, Gov. Beshear signed House Bill 380
and House Bill 540
to further support law enforcement and increase public safety. These pieces of legislation expand the eligibility of potential peace officers to include individuals who are not yet 21 years of age but will reach this statutory requirement by the time certification is completed and help increase the number of school resource officers in the commonwealth’s private and parochial schools as well as public schools. The Governor’s signature on these bills increases the number of peace officers throughout the commonwealth and provides a safe learning environment at all the commonwealth’s schools so students can thrive, grow and reach their dreams.
To increase the safety of Kentucky’s children the Governor signed legislation
that strengthens child abuse, neglect and human trafficking reporting requirements, clarifies the legal definition of incest and ensures that registered sex offenders cannot come within 1,000 feet of a high school, middle school, elementary school, preschool, publicly owned or leased playground, or licensed day care facility.
Since taking office, Gov. Beshear has awarded almost $8 million in grant funding to assist state and local law enforcement agencies in purchasing the tools and resources that will not only allow them to protect Kentucky communities but will also ensure their safety as they stand on the front lines every day. In September 2022, the administration announced nearly $2 million
in grant funding to enhance public safety, curb the sale of illegal drugs and fight addiction.
In February of this year, Gov. Beshear and the KSP welcomed
103 cadets, the largest starting class since 2014, to the state police training academy. Due to the recent $15,000 salary increase for KSP sworn personnel and tireless efforts from the recruitment branch, sworn numbers for the agency have increased. KSP now employs 899 troopers, which is an increase of approximately 22% from 736 troopers in Nov. 2021.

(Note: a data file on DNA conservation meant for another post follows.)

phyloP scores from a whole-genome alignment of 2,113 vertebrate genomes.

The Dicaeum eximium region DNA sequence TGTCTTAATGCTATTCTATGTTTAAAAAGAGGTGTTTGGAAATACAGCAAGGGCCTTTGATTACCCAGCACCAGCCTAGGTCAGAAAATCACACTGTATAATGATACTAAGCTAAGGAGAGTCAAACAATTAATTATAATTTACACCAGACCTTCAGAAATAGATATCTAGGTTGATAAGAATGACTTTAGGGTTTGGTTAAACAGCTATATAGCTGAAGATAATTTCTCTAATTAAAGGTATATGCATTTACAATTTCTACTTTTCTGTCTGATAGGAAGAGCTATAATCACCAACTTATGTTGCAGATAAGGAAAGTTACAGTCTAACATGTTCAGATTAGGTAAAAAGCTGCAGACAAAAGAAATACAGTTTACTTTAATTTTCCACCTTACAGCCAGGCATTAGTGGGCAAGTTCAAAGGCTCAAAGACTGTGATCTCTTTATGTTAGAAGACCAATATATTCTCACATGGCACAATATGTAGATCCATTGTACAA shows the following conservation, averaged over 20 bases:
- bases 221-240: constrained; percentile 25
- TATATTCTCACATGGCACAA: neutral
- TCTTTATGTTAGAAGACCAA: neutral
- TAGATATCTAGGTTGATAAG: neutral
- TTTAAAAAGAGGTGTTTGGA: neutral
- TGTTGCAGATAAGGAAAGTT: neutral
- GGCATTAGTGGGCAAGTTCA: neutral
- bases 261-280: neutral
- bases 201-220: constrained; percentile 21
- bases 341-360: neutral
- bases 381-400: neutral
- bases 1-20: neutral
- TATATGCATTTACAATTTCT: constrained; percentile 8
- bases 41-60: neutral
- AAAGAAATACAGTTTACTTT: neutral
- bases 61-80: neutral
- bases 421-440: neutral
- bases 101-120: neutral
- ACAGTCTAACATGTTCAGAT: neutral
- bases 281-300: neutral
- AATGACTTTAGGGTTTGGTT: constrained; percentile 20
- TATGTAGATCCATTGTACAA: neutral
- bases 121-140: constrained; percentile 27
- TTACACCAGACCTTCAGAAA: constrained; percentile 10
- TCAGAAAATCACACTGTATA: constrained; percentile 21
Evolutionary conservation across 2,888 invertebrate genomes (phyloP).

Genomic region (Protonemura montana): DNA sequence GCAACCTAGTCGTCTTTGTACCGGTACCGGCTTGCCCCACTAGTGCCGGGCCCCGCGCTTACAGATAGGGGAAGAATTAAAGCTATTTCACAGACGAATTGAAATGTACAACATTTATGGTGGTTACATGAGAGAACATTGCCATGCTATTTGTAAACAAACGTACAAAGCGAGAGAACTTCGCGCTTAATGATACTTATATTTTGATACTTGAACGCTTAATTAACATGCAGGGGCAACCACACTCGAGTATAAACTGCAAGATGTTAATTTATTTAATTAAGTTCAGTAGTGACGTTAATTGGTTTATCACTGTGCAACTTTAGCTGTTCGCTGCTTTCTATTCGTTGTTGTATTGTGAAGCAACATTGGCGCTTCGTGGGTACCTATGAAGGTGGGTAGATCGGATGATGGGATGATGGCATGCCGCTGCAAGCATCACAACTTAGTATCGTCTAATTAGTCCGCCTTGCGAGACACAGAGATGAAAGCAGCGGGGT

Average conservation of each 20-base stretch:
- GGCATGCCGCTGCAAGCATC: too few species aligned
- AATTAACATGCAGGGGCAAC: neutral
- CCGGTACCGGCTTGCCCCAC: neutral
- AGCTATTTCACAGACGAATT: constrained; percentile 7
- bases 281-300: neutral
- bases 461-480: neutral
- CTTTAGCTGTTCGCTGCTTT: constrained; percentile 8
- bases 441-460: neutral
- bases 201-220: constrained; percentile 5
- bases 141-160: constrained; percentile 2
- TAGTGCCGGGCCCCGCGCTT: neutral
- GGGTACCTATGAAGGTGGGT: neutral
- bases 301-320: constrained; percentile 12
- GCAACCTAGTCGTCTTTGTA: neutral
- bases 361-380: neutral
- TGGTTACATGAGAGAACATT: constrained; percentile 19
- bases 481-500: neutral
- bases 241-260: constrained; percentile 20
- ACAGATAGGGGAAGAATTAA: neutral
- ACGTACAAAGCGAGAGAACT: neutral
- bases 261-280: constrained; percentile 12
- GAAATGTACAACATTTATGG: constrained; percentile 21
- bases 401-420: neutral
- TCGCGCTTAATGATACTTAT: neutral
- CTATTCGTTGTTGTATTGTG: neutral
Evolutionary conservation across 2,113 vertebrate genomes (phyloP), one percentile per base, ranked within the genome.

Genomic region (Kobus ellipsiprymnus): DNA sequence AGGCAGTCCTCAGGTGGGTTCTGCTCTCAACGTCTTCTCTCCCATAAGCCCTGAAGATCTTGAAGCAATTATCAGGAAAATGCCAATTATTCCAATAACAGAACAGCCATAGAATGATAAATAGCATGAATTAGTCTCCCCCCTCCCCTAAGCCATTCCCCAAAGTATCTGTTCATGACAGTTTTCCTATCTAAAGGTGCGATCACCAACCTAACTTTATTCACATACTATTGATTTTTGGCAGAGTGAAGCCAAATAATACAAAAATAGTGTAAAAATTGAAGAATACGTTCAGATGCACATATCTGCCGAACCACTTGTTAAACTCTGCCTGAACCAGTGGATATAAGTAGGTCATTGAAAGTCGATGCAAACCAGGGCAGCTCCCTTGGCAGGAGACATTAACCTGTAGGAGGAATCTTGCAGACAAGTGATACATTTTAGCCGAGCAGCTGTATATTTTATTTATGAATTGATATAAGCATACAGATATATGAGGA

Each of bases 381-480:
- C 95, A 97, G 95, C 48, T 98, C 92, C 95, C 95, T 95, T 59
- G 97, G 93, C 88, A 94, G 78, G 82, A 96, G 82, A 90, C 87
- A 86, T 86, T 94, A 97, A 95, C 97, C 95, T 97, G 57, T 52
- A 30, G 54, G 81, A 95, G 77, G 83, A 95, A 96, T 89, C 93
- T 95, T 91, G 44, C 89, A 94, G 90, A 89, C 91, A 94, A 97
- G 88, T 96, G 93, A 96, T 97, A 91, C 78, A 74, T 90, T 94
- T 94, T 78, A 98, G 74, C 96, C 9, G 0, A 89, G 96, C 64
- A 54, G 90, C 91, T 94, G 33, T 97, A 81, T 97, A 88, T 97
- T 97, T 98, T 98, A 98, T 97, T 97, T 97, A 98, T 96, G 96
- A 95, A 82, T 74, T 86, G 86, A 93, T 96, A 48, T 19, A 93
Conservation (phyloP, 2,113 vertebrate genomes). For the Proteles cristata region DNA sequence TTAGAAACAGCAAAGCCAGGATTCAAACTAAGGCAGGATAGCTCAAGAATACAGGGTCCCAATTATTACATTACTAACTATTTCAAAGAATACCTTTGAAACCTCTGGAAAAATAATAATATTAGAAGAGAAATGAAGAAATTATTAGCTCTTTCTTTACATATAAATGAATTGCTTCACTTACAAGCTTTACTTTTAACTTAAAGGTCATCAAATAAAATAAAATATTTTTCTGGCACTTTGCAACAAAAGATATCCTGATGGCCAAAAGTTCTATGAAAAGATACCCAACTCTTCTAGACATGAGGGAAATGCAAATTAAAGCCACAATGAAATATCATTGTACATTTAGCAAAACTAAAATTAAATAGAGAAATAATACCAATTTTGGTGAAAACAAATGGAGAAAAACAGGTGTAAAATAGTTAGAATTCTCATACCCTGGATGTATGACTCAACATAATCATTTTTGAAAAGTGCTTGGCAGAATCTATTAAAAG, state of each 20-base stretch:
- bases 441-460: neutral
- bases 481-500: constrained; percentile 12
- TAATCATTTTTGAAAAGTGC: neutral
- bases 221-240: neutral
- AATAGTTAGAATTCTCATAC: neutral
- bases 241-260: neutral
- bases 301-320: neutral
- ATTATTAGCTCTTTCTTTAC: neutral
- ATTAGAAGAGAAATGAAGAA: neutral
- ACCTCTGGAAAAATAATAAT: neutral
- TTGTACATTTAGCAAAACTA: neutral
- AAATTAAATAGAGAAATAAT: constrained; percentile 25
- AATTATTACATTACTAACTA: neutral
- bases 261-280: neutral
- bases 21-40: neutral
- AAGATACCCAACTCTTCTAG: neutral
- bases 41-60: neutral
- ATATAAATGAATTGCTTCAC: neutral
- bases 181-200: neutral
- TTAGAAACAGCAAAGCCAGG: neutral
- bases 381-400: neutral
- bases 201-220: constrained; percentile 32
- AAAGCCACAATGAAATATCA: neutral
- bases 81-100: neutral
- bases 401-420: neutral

The bipartisan state budget signed by Gov. Beshear and enacted last year allows the commonwealth to take additional steps to make Kentucky a leader in public safety by enhancing law enforcement training, creating safer communities and improving the safety of both law enforcement officers and Kentuckians. In July 2022
, the Governor announced additional steps to enhance public and officer safety, including funding for a new firearms training facility, a Western Kentucky training site feasibility study and an increased training stipend for law enforcement officers. In October 2022
, the administration took another step forward in creating safer communities by awarding more than $350,000 in grant funding to prevent youth crime across the commonwealth. In June 2022
, Gov. Beshear announced the Military to Law Enforcement Program